Piitwewetam: Making Is Medicine Featured at the Thunder Bay Art Gallery
By Jolene Banning
Five years ago, Shannon and Ryan Gustafson heard the news no parent ever wants to hear: that their first-born son Jesse had died in a car accident. The family was devastated. It didn’t feel right to plan a funeral in a Western way, using a church service. “Colonialism has really impacted the way we grieve. It’s like we don’t know how,” says Shannon. So they turned to Anishinaabe ceremony and art. Five years later, with nearly 50 pieces that one would use in ceremony, the family is opening Piitwewetam: Making Is Medicine, an exhibit that features their grief and grieving process. It’s an exhibit about honouring Jesse’s life.
The Gustafsons have always been closely tied to the powwow community, and are well known across Turtle Island for their beadwork, textiles, and regalia. When they were first hit with the tragic news, Shannon took the project she was working on—a tikinagan—and tossed it in a black garbage bag and threw it in her closet. She couldn’t imagine working on anything, let alone a baby carrier—the same kind her youngest was held in as a baby—so she started looking for resources to help with her grief. “[As] Indigenous people, we are naturally spiritual beings because we have that connection to the land, to the water, to the stars and all of creation,” she says.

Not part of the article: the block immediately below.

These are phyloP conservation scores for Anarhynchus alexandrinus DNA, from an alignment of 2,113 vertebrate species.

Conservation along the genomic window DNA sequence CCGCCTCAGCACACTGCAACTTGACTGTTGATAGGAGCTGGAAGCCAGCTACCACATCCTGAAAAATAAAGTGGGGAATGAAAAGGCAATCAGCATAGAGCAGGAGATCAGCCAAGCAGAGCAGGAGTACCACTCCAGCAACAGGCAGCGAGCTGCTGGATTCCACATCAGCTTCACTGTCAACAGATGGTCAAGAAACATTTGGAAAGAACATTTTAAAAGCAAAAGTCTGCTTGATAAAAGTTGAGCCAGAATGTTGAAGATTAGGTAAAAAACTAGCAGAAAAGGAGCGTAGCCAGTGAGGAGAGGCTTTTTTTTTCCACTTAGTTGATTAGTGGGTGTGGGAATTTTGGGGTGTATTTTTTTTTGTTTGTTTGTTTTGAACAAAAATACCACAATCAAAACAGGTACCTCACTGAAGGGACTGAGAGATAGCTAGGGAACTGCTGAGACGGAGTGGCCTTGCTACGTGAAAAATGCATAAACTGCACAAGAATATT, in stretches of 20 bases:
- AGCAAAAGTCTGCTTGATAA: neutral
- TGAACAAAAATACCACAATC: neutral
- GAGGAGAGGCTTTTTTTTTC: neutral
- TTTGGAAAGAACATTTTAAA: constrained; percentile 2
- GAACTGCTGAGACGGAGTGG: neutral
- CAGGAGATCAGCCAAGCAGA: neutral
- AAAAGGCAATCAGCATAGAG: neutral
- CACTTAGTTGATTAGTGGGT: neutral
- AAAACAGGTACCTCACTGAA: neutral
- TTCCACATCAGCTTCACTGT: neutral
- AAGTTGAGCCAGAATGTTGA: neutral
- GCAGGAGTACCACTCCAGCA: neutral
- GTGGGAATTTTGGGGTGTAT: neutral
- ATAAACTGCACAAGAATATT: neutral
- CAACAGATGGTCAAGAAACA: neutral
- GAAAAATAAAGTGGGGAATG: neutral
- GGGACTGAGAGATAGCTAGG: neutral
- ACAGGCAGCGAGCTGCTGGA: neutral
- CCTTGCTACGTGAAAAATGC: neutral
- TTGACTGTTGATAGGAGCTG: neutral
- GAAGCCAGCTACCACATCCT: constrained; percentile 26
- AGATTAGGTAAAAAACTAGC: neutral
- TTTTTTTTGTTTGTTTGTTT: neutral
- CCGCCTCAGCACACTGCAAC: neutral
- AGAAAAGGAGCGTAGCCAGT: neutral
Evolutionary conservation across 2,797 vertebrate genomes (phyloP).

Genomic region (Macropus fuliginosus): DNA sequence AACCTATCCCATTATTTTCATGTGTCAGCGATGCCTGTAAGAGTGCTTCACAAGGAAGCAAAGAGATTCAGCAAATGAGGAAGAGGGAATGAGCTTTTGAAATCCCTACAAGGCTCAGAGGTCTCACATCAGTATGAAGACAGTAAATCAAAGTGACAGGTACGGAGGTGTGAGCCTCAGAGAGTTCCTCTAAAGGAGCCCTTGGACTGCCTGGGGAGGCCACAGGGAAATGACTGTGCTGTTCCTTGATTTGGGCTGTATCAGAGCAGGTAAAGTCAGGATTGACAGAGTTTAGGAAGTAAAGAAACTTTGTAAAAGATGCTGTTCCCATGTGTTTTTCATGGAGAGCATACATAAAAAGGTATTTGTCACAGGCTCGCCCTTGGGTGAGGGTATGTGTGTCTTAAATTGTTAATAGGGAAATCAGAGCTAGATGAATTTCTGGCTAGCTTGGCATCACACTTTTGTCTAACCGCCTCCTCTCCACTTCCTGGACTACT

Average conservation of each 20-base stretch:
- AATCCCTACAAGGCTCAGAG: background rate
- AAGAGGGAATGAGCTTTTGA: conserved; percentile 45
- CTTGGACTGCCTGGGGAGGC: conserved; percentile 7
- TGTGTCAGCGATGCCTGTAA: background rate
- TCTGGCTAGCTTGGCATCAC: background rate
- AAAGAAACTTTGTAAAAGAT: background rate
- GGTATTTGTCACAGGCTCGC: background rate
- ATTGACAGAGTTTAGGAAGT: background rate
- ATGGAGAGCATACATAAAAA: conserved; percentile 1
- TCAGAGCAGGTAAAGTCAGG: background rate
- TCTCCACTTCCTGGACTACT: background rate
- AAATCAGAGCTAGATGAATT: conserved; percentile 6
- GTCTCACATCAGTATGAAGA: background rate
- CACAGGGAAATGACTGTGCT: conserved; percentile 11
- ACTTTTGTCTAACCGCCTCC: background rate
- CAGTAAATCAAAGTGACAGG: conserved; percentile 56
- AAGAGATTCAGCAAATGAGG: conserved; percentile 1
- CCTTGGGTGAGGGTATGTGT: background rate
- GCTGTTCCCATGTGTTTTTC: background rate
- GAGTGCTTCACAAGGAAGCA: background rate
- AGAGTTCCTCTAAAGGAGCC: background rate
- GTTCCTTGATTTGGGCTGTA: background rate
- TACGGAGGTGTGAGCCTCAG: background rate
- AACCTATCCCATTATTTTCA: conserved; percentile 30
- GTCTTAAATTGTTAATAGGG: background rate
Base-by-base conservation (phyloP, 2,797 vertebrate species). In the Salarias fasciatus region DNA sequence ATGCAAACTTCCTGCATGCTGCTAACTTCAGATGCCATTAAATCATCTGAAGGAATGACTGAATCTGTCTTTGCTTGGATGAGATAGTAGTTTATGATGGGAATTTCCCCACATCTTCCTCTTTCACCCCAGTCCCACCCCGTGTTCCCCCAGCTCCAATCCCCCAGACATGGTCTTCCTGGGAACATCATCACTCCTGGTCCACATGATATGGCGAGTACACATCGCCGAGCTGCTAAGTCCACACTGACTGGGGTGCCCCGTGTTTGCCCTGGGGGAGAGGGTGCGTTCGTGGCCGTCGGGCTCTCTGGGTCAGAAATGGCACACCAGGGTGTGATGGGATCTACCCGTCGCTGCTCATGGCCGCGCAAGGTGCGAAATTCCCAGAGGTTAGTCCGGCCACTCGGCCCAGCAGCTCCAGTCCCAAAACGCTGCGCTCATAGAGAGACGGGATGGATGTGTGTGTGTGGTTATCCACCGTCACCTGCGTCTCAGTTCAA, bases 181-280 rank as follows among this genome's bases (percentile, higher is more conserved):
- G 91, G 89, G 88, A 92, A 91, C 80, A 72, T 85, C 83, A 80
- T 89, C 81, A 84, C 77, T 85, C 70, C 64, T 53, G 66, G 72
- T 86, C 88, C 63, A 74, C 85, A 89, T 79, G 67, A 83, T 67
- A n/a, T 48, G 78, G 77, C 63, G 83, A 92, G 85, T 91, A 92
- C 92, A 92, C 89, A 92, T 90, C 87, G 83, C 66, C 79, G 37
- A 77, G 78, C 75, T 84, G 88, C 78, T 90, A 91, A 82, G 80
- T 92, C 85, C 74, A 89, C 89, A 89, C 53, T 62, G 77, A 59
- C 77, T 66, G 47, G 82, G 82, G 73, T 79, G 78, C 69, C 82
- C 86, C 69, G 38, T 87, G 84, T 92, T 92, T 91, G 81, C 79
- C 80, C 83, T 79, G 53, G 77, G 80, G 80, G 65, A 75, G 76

Their spiritual advisor and friend, Ron Mandamin, guided them through their son’s ceremony and helped them understand the journey Jesse is on according to Anishinaabe understandings of the afterlife. It was while in ceremony that Shannon felt closest to her son, knowing he might not be with her physically but is always with her spiritually, and that it is while in ceremony that she is most connected to her son. It was a feeling and knowledge she needed her whole family to experience. Her husband Ryan has always been by her side while creating and in ceremony. Together they needed to connect as a family with their daughters and son in ceremony, so their creating shifted to a planned and focused night of art and items.
Together, Shannon, Ryan, and their two daughters created pieces that were true to Anishinaabe history and culture with florals, patterns, and motifs. “I strive to maintain this spiritual connection to my son and I do it through ceremony and it’s done with my family and it’s really beautiful,” says Shannon. The items the family created are pieces that can be used in ceremony, like tobacco pouches or midewin (medicine society) sash.
The curators, twin sisters Leanna (Giizis Soon Ikwe) and Jean Marshall, come from the community of Kitchenuhmaykoosib Inninuwug First Nation but call Animikii-wiikwedong (Thunder Bay) home. This exhibit is very personal to the sisters, who are also close friends with the Gustafson family. “As Anishinabeg, there isn’t always space created to grieve. We all carry different losses and there’s a lot of losses in our communities,” explains Leanna. “It’s about one family’s journey but within that family’s journey, they’re showing and teaching us how making and staying together as a family is important when we’re grieving, and the role of ceremony.”
A lot of strength comes from ceremony; creating the space for it is going to show others that there is another way to grieve that doesn’t have to be self-destructive or lonesome, or something you have to do on your own. “The one thing that deep down inside that I think about is that I feel invincible because nothing will ever, ever hurt me the way I’ve been hurt already,” says Shannon.
Piitwewetam: Making Is Medicine is scheduled to run until April 18 at the Thunder Bay Art Gallery. Visit theag.ca for updates on the gallery’s status during COVID-19.